With winter weather blanketing northern areas, researchers are finding that seeding cover crops can lead to much warmer field temperatures. 

A study by researchers at the National Center for Atmospheric Research (NCAR) in Boulder, Colo., found the darker leaf and stem surfaces of cover crop plants absorb more heat from the sun than a snow-covered field, especially with cover crops that are 12 inches taller than the snow depth. In fact, the scientists found that tall, leafy cover crops can dramatically influence the surrounding ground surface temperature even when partially covered by 12 inches of snow.

With concerns growing about climate change, these researchers are urging no-tillers to consider several factors when it comes to effectively managing their cover cropped acres, including factors that are unfortunately somewhat at odds with each other. These include:

Seeding cover crops could lead to warmer temperatures that enable no-tillers to plant cash crops earlier in the spring.

Cover crops can help reverse the effects of climate change by capturing and storing carbon in the soil. 

The added warmth captured by over-wintering cover crops may contribute to global warming.

Tall Vs. Short Plants

The NCAR researchers used computer simulations to look at the impact of cover crop height and plant leafiness based on the amount of snow cover and field temperatures. They looked at cover crops that were 4-, 12- and 20-inches tall along with plants having either one or four leaves.

Leaves Capture Heat

The researchers found leafy cover crops can dramatically warm the ground surface under snow cover in the northern United States and southern Canada when these plants protrude above the height of the snow pack. While a field with bright snow cover will reflect sunlight back into space, they say heat that is absorbed by the cover crop stems and leaves will instead warm the ground by as much as a half dozen degrees.

The leafy cover crops that were tall enough to protrude above the snow absorbed more of the sun’s energy than did the reflective snow in non-cover-cropped fields, says Danica Lombardozzi, a NCAR plant ecologist. Tall cover crops that were less leafy also increased temperatures, although the increase was smaller and the warming was much less widespread. 

After doing the computer analysis, the, NCAR scientists concluded that while all three of the plant scenarios warmed the atmosphere, the tall and leafy plants produced the most significant effect in heating up the surrounding ground area. The studies were based on a snow depth of 12 inches.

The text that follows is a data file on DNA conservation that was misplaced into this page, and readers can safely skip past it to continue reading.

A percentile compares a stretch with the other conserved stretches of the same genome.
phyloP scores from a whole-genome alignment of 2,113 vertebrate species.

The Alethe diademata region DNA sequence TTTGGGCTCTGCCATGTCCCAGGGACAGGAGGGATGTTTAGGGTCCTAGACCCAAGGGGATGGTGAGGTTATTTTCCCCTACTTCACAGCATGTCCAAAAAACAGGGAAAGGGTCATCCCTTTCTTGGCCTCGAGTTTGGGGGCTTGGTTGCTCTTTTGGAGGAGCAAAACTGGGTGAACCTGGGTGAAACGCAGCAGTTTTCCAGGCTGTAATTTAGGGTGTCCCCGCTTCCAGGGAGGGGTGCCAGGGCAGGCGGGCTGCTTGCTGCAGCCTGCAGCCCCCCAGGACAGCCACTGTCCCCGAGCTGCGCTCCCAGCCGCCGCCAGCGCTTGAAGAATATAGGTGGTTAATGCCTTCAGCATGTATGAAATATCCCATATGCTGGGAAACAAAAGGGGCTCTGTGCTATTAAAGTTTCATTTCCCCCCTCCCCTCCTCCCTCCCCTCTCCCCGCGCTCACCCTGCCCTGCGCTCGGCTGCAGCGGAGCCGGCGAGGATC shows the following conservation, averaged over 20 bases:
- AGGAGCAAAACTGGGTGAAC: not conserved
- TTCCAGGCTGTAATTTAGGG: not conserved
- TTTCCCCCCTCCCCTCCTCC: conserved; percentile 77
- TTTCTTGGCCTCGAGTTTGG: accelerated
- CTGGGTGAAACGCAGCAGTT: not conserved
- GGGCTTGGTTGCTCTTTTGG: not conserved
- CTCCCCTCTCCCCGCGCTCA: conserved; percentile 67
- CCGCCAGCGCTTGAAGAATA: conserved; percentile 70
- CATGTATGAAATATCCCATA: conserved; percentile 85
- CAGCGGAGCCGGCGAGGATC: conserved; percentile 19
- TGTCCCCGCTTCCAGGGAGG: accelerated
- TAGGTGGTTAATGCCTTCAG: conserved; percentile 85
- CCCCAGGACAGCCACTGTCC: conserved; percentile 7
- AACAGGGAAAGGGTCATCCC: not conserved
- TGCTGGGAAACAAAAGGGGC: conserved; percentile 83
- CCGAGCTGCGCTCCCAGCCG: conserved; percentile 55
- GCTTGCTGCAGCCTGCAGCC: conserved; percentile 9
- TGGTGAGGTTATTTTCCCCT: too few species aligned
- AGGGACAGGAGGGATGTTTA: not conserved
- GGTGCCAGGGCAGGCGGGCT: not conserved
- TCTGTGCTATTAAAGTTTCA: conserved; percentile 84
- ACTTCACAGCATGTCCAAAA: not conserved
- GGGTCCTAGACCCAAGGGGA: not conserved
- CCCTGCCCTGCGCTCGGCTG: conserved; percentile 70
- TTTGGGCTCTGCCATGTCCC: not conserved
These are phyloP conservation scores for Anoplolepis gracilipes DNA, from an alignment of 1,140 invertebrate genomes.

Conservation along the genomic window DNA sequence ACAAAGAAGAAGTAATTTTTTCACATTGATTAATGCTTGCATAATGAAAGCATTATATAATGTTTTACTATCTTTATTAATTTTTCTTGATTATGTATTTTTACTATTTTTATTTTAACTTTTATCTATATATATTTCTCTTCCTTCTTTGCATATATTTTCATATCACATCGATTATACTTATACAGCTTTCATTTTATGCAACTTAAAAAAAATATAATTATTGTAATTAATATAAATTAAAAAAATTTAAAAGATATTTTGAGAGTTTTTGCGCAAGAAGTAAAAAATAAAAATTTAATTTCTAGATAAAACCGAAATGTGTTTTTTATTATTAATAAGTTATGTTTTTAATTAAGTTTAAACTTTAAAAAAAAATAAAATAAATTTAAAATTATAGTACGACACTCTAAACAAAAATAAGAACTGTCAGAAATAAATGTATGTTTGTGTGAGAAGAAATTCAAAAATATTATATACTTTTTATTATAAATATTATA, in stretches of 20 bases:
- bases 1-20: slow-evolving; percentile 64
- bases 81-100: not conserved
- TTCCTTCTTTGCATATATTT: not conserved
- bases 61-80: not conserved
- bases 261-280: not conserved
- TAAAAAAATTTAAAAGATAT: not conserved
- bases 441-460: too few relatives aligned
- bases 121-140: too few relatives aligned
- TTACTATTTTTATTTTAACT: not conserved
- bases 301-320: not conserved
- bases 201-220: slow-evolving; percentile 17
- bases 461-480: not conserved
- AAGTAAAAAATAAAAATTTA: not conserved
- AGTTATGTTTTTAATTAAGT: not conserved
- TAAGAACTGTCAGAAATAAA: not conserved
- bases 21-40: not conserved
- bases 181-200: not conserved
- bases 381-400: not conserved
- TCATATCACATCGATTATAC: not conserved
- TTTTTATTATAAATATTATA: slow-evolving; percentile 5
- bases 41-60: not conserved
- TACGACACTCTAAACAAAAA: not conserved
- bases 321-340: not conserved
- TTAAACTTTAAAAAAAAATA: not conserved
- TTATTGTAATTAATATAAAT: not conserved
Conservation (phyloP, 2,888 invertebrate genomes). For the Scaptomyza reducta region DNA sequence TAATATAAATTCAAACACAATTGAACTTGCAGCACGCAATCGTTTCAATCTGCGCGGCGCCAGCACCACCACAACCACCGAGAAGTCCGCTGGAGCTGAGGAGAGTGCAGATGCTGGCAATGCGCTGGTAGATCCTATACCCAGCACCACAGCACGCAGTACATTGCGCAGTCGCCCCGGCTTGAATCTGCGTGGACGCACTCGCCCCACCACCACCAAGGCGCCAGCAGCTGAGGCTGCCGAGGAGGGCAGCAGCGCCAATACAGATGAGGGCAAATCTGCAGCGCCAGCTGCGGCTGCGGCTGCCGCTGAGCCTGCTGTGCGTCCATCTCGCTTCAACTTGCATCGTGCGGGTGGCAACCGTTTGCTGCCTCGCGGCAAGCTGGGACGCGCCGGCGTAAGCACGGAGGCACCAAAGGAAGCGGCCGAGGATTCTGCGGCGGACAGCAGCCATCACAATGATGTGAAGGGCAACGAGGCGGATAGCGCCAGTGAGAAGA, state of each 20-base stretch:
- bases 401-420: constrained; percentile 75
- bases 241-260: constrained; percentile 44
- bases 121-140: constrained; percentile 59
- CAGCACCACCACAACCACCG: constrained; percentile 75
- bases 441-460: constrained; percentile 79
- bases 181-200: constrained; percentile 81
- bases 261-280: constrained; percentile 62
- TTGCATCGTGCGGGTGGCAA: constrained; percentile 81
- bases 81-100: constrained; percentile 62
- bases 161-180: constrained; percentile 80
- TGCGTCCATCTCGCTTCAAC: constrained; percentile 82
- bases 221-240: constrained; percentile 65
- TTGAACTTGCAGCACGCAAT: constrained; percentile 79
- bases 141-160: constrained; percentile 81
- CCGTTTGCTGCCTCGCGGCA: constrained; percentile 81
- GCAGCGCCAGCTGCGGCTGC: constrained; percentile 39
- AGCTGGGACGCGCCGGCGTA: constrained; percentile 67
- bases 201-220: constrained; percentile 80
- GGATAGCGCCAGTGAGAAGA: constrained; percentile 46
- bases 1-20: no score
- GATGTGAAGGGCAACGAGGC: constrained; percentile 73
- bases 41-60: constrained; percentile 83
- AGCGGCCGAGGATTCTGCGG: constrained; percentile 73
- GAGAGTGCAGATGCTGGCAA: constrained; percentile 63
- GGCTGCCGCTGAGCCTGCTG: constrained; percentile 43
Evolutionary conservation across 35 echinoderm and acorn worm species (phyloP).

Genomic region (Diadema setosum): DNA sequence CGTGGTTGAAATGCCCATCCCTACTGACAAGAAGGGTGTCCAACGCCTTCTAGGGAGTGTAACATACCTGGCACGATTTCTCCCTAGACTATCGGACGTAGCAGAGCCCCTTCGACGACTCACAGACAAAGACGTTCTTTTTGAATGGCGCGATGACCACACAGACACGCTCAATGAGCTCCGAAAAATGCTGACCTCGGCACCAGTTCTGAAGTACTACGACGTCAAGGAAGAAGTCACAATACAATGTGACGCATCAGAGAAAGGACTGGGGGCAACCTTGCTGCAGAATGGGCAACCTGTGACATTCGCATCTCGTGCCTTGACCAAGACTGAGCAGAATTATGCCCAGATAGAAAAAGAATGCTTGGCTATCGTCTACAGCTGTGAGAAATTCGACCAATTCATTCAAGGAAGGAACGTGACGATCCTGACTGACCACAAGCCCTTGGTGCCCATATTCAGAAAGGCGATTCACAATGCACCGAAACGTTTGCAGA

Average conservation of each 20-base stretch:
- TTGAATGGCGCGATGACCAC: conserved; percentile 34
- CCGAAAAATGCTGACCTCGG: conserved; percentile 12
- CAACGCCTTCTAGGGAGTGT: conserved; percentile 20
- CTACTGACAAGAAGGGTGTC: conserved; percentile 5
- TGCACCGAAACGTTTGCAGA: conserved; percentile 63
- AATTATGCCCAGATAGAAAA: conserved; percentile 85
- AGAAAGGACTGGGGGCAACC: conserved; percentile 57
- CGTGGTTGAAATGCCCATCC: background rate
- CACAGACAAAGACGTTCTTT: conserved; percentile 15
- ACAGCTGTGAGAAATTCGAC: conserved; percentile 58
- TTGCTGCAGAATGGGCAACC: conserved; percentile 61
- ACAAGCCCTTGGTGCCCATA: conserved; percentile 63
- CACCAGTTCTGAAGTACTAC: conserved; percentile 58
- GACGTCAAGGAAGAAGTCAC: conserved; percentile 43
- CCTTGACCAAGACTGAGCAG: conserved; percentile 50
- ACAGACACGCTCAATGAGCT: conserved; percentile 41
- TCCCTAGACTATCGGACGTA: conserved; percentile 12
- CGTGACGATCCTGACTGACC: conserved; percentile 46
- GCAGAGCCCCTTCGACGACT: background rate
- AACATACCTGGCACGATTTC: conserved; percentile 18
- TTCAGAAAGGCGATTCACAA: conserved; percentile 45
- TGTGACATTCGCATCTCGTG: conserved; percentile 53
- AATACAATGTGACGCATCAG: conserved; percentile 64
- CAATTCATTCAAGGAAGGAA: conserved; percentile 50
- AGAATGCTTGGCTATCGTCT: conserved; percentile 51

When 4-, 12- and 20-inch tall cover crop heights were compared, there was a big difference with increased warming when the snow was 12 inches deep, adds Lombardozzi. While leafiness was a big factor, crop height determined whether or not the plants were actually sticking up above the variable snow pack. But even though cover crop plant height tends to matter more than leafiness, the impact of the two together can be strong.

“This work illustrates that cover crops, if they stick above the snow pack in the winter, can significantly increase winter temperatures,” she says. “However, the winter warming can be mitigated by selecting and planting short cover crops and/or mowing or grazing the cover crops before snowfall.”

She adds that by selecting shorter cover crops, growers will be able to reduce the impact of winter warming while still getting all the benefits of planting cover crops.

Global Warming Worries

Although seeding cover crops is a valuable tool to maintain yields and minimize nitrogen losses as the climate seems to continue to get warmer, these scientists say the selection of cover crop varieties by growers may be the most important factor critical in combatting climate change concerns. 

While cover crops are really good for fertility, productivity and even carbon storage, unfortunately there’s the possibility that these soil-protecting covers could have a detrimental effect on climate change. Yet the data highlights the need for further evaluation of the role of cover crops in helping reduce climate change concerns rather than encouraging more global warming.